Money transfer company granted reprieve in remittance wrangle.

The Somali capital, Mogadishu

The British-Somali money transfer company Dahabshiil Holdings Ltd has won a further stay of execution in its legal battle to stop Barclays Bank from closing its account, a move which, it says, would effectively put it out of business. It had claimed that the decision was discriminatory and anti-competitive.

Barclays announced plans to close the accounts of several money transfer companies, including Dahabshiil, in May, but Dahabshiil sought an injunction preventing Barclays from closing its account, on the grounds that it was abusing its dominant position.

Dahabshiil’s account with Barclays was the last one still operating in a major British bank, and on November 5th, the High Court in London granted an injunction which would prevent the account being closed until a full trial can be concluded. It must now maintain services to Dahabshiil until a new hearing – expected some time in 2014.

The importance of remittances to Somali has been underlined by the intervention of Somali President Hassan Sheikh Mohamud, who said in October that his government was watching events in London “with great concern”.

Barclays asked to appeal against the injunction, but that request was rejected.

“Barclays made a legitimate decision to exit these businesses based upon the well-known risks of money laundering and terrorist financing in the money service business sector. The risk of financial crime is an important regulatory concern and we take our responsibilities in relation to this very seriously,” it said in a statement.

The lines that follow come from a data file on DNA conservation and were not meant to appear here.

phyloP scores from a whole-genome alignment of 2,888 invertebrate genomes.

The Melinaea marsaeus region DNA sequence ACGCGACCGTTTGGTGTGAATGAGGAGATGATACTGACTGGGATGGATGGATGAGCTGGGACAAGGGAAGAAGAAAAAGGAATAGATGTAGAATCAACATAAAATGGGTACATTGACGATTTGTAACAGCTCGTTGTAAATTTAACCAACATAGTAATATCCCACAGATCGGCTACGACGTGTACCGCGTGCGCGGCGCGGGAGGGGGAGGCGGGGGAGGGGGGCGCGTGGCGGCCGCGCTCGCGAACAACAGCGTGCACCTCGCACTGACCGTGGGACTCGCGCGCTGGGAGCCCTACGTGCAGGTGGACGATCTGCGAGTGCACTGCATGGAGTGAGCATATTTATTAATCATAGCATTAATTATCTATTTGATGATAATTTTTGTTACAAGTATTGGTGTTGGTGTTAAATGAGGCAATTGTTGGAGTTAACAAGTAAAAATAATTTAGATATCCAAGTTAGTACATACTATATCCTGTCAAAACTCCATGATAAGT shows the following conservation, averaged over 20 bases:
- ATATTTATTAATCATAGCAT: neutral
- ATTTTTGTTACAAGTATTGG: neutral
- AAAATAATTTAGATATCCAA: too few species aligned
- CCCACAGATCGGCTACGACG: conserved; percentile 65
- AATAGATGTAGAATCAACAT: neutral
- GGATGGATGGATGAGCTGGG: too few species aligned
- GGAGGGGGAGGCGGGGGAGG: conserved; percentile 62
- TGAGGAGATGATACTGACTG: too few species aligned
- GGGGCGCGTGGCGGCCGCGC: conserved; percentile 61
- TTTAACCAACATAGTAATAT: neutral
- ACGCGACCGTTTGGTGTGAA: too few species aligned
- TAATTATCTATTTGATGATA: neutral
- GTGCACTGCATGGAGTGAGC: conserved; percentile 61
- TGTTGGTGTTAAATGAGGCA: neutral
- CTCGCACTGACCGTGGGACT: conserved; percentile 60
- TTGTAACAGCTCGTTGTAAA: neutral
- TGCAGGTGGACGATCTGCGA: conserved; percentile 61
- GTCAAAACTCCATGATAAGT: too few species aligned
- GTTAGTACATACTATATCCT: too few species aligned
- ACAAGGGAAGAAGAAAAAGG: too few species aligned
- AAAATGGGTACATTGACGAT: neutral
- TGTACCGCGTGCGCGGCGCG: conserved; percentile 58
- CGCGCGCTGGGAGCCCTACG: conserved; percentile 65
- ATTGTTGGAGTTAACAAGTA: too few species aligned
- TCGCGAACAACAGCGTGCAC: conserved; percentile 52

Somalia has no conventional banking service, and Dahabshiil is the largest provider of remittance services to the 100,000 Somalis living in the UK. Remittances from the UK to Somalia total more than £100m a year, according to Oxfam, and campaigners say they provide a lifeline to Somali families with no other source of income and no access to conventional banking services.

Oxfam suggests remittances on average account for 60% of recipients’ income, with about £1bn a year coming in from Somalis in countries around the world. Only Somalis in the US send back more each year than the UK’s Somali community.

Dahabshiil also transfers money for aid agencies and other organizations working in the country, and transfers money for businessmen to finance imports into Somalia and Somaliland. Banks have been refusing to operate accounts for these transfer services, because of concerns about money laundering and terrorism. A number of smaller companies have already lost their bank accounts, and can only now transfer money through intermediaries.